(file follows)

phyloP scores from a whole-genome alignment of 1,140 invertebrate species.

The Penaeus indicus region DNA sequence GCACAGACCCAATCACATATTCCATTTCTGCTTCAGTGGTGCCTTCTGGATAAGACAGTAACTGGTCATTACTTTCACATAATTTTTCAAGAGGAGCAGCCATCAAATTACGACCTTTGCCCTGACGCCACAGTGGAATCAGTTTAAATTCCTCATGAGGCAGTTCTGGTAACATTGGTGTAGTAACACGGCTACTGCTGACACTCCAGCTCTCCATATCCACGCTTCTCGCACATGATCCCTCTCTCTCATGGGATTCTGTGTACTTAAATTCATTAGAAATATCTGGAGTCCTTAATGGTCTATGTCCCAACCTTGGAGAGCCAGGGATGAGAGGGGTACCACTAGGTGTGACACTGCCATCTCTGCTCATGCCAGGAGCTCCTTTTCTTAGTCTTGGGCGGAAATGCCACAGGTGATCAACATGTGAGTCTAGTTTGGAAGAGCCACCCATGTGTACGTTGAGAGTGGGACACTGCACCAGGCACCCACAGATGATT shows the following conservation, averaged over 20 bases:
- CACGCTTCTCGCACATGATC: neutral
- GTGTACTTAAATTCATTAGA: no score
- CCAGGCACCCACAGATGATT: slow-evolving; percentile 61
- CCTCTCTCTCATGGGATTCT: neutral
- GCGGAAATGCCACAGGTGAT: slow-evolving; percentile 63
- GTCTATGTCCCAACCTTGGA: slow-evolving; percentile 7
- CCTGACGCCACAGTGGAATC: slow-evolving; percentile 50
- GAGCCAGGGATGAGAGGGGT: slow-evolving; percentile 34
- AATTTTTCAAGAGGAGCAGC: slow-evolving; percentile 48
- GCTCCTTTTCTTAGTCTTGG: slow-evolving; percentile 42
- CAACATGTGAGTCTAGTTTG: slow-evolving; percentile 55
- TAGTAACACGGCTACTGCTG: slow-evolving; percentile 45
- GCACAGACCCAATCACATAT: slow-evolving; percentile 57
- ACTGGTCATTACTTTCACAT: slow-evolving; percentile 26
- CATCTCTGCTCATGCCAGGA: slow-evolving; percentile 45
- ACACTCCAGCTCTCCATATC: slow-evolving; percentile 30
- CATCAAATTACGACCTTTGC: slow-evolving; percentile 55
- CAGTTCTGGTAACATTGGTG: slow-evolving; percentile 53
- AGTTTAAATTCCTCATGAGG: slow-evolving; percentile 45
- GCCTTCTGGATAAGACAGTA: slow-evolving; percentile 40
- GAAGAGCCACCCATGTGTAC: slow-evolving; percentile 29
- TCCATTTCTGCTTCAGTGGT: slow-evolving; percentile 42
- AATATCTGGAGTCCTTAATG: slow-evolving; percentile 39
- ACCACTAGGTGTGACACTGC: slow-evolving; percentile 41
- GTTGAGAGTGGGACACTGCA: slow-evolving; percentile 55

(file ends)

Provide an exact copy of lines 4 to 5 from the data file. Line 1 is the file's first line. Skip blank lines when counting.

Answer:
- GTGTACTTAAATTCATTAGA: no score
- CCAGGCACCCACAGATGATT: slow-evolving; percentile 61